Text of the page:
October 4, 2023

In Case You Missed It – Palliative Care in the Wilderness

Patrick Burns, MD

While on shift, a colleague of mine recently brought up a recent journal article discussing palliative care in austere settings­1 which took me a little by surprise. I’ve been practicing wilderness medicine for quite some time and have yet to connect the two fields. Certainly, I’ve been a proponent of appropriate palliation when attending in the emergency department. I’ve also witnessed a rise in popularity of the field reflected in an increase in the number of Hospice and Palliative Care graduate training programs – in fact, 137 of these programs are listed by the ACGME2. After the shift, I was quick to pick up my copy of WEM and find the article.

First, it’s worthwhile to define the field of Palliative Medicine as it is broader than simply end-of-life care. The field in whole is aimed at improving quality of life by limiting suffering. This is applicable to both acute life-threatening illnesses as well as chronic terminal diseases. Preventing and relieving suffering, whether it be physical, psychosocial, or spiritual, can occur in conjunction with life-preserving measures – typically what we are aiming to do with sick patients in the backcountry.

The authors go on to explain situations involving search and rescue (SAR) efforts, humanitarian disasters, and mass casualty events. The concepts of psychological first aid3, explained to me by the venerable Laura McGladrey, are compelling and particularly relevant to SAR. This article explains the connection between palliation and reducing the chronic and persistent symptoms of experiencing a traumatic event. The treatment of not only pain, but the anxiety and suffering that comes with a traumatic life experience such as one in a horrible backcountry accident, can last far beyond the immediate effects of the treatment. Knowing this connection and understanding basic palliation techniques is essential for any austere rescuer. Applications to humanitarian disasters are clearly relevant as limiting the suffering as the result of an unimaginable disaster can help those who have lost so much recover quicker with more resiliency. Lastly, having taught mass casualty incident triaging over the years, we discuss labeling some victims as “black” and the discussion typically ends there with their care. However, this article makes a compelling argument that as long as some limited resources are available, these triaged “black” individuals can benefit greatly from end of life care. The article describes that this can actually take very little resources such as minimal medications, brief moments in time, and even nonmedical people to perform.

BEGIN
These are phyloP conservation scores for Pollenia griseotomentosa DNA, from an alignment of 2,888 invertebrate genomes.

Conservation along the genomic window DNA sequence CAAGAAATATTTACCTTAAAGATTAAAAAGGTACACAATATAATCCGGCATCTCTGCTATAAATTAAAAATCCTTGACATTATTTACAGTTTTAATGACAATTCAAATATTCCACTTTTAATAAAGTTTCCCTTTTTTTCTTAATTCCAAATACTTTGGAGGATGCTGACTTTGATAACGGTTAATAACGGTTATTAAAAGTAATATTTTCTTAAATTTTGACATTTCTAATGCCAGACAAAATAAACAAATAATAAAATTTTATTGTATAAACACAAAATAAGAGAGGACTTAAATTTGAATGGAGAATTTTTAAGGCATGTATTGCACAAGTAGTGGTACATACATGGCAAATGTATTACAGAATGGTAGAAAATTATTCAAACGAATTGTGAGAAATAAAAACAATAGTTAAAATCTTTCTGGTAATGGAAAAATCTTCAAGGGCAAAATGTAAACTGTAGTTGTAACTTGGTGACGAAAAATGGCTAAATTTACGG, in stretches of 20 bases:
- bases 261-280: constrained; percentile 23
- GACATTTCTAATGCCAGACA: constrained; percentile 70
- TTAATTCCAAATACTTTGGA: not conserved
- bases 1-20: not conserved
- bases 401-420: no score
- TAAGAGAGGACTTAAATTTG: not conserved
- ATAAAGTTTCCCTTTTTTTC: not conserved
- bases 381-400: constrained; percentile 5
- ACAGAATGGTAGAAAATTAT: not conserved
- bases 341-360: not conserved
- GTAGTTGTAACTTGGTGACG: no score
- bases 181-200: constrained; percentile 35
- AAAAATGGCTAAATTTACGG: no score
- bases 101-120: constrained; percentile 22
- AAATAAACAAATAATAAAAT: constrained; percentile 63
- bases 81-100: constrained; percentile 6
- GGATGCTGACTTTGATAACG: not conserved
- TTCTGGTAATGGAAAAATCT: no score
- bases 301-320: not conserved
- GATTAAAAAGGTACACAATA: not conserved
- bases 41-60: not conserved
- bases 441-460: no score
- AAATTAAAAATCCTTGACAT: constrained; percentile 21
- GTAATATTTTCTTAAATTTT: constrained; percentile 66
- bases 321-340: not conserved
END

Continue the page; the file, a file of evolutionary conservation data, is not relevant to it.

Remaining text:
I encourage each of you to delve deeper into this article, and incorporate it into your future teachings. I certainly will.

  1. Woods JD, Woods BN. Palliative Care’s Role in Austere Medicine. Wilderness and Environmental Medicine. 2022; 33(1): 102-8.
  2. Accreditation Council for Graduate Medical Education (ACGME). Hospice and Palliative Care (multidisciplinary). https://apps.acgme.org/ads/Public/Programs/Search 
  3. Injuries, Recovery and What Comes After. The Sharp End Podcast. Ep 34. https://www.youtube.com/watch?v=5EJMidlz9IU 
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